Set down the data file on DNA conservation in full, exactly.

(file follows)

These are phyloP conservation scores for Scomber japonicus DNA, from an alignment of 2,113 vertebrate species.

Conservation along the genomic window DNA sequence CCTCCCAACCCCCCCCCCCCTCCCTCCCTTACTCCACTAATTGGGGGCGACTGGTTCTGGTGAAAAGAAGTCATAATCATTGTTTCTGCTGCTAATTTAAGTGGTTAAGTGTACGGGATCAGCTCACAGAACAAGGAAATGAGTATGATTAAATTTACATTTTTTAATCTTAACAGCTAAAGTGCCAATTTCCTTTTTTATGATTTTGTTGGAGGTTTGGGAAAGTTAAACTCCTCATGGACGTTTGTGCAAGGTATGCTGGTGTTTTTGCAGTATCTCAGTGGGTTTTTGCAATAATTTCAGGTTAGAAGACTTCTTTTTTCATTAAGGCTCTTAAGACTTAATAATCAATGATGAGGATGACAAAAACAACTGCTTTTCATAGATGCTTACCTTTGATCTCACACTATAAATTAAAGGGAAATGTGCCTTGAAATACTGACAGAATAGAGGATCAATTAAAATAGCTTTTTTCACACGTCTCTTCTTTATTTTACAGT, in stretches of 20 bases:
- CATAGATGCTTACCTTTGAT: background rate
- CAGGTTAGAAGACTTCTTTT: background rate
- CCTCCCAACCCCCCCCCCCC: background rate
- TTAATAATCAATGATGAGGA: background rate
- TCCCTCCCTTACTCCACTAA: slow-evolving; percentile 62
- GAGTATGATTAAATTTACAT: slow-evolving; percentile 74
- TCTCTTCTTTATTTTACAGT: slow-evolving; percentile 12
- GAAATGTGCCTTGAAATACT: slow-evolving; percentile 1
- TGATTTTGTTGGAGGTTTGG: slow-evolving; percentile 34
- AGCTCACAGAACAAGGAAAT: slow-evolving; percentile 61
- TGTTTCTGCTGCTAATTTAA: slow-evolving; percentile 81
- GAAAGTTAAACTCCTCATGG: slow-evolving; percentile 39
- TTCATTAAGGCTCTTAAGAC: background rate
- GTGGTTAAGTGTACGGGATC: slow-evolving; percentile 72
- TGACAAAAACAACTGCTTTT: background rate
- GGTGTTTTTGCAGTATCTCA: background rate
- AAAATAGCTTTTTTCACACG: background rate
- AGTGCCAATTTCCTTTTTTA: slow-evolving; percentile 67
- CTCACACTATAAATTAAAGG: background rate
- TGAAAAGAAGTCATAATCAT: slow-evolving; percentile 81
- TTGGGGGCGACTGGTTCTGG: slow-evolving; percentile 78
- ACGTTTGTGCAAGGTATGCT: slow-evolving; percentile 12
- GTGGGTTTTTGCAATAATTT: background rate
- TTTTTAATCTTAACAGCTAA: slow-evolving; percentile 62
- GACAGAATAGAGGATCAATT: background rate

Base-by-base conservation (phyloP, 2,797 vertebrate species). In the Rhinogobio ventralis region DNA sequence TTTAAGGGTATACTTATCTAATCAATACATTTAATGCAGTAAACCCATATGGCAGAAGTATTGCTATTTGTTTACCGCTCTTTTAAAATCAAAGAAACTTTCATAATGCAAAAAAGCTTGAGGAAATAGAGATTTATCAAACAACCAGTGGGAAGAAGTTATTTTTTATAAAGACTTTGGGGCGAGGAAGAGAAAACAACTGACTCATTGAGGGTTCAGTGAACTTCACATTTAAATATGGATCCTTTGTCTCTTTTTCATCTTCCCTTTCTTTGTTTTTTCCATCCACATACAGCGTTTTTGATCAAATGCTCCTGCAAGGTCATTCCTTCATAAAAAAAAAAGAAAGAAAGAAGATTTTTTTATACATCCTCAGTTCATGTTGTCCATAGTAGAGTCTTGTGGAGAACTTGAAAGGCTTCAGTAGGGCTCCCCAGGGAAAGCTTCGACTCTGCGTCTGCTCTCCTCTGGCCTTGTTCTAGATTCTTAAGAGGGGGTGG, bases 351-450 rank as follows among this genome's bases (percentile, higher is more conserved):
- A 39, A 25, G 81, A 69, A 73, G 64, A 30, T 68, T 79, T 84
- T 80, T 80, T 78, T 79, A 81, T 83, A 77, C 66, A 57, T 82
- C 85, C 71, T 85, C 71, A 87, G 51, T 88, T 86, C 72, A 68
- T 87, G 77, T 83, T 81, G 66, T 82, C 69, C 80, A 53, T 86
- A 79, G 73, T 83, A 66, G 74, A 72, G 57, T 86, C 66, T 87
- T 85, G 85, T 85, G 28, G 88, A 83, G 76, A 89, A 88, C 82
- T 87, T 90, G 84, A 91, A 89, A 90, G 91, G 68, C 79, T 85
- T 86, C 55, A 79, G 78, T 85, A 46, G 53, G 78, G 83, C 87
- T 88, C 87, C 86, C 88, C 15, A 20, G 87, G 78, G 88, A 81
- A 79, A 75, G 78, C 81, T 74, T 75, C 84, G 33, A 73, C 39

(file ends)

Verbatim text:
These are phyloP conservation scores for Scomber japonicus DNA, from an alignment of 2,113 vertebrate species.

Conservation along the genomic window DNA sequence CCTCCCAACCCCCCCCCCCCTCCCTCCCTTACTCCACTAATTGGGGGCGACTGGTTCTGGTGAAAAGAAGTCATAATCATTGTTTCTGCTGCTAATTTAAGTGGTTAAGTGTACGGGATCAGCTCACAGAACAAGGAAATGAGTATGATTAAATTTACATTTTTTAATCTTAACAGCTAAAGTGCCAATTTCCTTTTTTATGATTTTGTTGGAGGTTTGGGAAAGTTAAACTCCTCATGGACGTTTGTGCAAGGTATGCTGGTGTTTTTGCAGTATCTCAGTGGGTTTTTGCAATAATTTCAGGTTAGAAGACTTCTTTTTTCATTAAGGCTCTTAAGACTTAATAATCAATGATGAGGATGACAAAAACAACTGCTTTTCATAGATGCTTACCTTTGATCTCACACTATAAATTAAAGGGAAATGTGCCTTGAAATACTGACAGAATAGAGGATCAATTAAAATAGCTTTTTTCACACGTCTCTTCTTTATTTTACAGT, in stretches of 20 bases:
- CATAGATGCTTACCTTTGAT: background rate
- CAGGTTAGAAGACTTCTTTT: background rate
- CCTCCCAACCCCCCCCCCCC: background rate
- TTAATAATCAATGATGAGGA: background rate
- TCCCTCCCTTACTCCACTAA: slow-evolving; percentile 62
- GAGTATGATTAAATTTACAT: slow-evolving; percentile 74
- TCTCTTCTTTATTTTACAGT: slow-evolving; percentile 12
- GAAATGTGCCTTGAAATACT: slow-evolving; percentile 1
- TGATTTTGTTGGAGGTTTGG: slow-evolving; percentile 34
- AGCTCACAGAACAAGGAAAT: slow-evolving; percentile 61
- TGTTTCTGCTGCTAATTTAA: slow-evolving; percentile 81
- GAAAGTTAAACTCCTCATGG: slow-evolving; percentile 39
- TTCATTAAGGCTCTTAAGAC: background rate
- GTGGTTAAGTGTACGGGATC: slow-evolving; percentile 72
- TGACAAAAACAACTGCTTTT: background rate
- GGTGTTTTTGCAGTATCTCA: background rate
- AAAATAGCTTTTTTCACACG: background rate
- AGTGCCAATTTCCTTTTTTA: slow-evolving; percentile 67
- CTCACACTATAAATTAAAGG: background rate
- TGAAAAGAAGTCATAATCAT: slow-evolving; percentile 81
- TTGGGGGCGACTGGTTCTGG: slow-evolving; percentile 78
- ACGTTTGTGCAAGGTATGCT: slow-evolving; percentile 12
- GTGGGTTTTTGCAATAATTT: background rate
- TTTTTAATCTTAACAGCTAA: slow-evolving; percentile 62
- GACAGAATAGAGGATCAATT: background rate

Base-by-base conservation (phyloP, 2,797 vertebrate species). In the Rhinogobio ventralis region DNA sequence TTTAAGGGTATACTTATCTAATCAATACATTTAATGCAGTAAACCCATATGGCAGAAGTATTGCTATTTGTTTACCGCTCTTTTAAAATCAAAGAAACTTTCATAATGCAAAAAAGCTTGAGGAAATAGAGATTTATCAAACAACCAGTGGGAAGAAGTTATTTTTTATAAAGACTTTGGGGCGAGGAAGAGAAAACAACTGACTCATTGAGGGTTCAGTGAACTTCACATTTAAATATGGATCCTTTGTCTCTTTTTCATCTTCCCTTTCTTTGTTTTTTCCATCCACATACAGCGTTTTTGATCAAATGCTCCTGCAAGGTCATTCCTTCATAAAAAAAAAAGAAAGAAAGAAGATTTTTTTATACATCCTCAGTTCATGTTGTCCATAGTAGAGTCTTGTGGAGAACTTGAAAGGCTTCAGTAGGGCTCCCCAGGGAAAGCTTCGACTCTGCGTCTGCTCTCCTCTGGCCTTGTTCTAGATTCTTAAGAGGGGGTGG, bases 351-450 rank as follows among this genome's bases (percentile, higher is more conserved):
- A 39, A 25, G 81, A 69, A 73, G 64, A 30, T 68, T 79, T 84
- T 80, T 80, T 78, T 79, A 81, T 83, A 77, C 66, A 57, T 82
- C 85, C 71, T 85, C 71, A 87, G 51, T 88, T 86, C 72, A 68
- T 87, G 77, T 83, T 81, G 66, T 82, C 69, C 80, A 53, T 86
- A 79, G 73, T 83, A 66, G 74, A 72, G 57, T 86, C 66, T 87
- T 85, G 85, T 85, G 28, G 88, A 83, G 76, A 89, A 88, C 82
- T 87, T 90, G 84, A 91, A 89, A 90, G 91, G 68, C 79, T 85
- T 86, C 55, A 79, G 78, T 85, A 46, G 53, G 78, G 83, C 87
- T 88, C 87, C 86, C 88, C 15, A 20, G 87, G 78, G 88, A 81
- A 79, A 75, G 78, C 81, T 74, T 75, C 84, G 33, A 73, C 39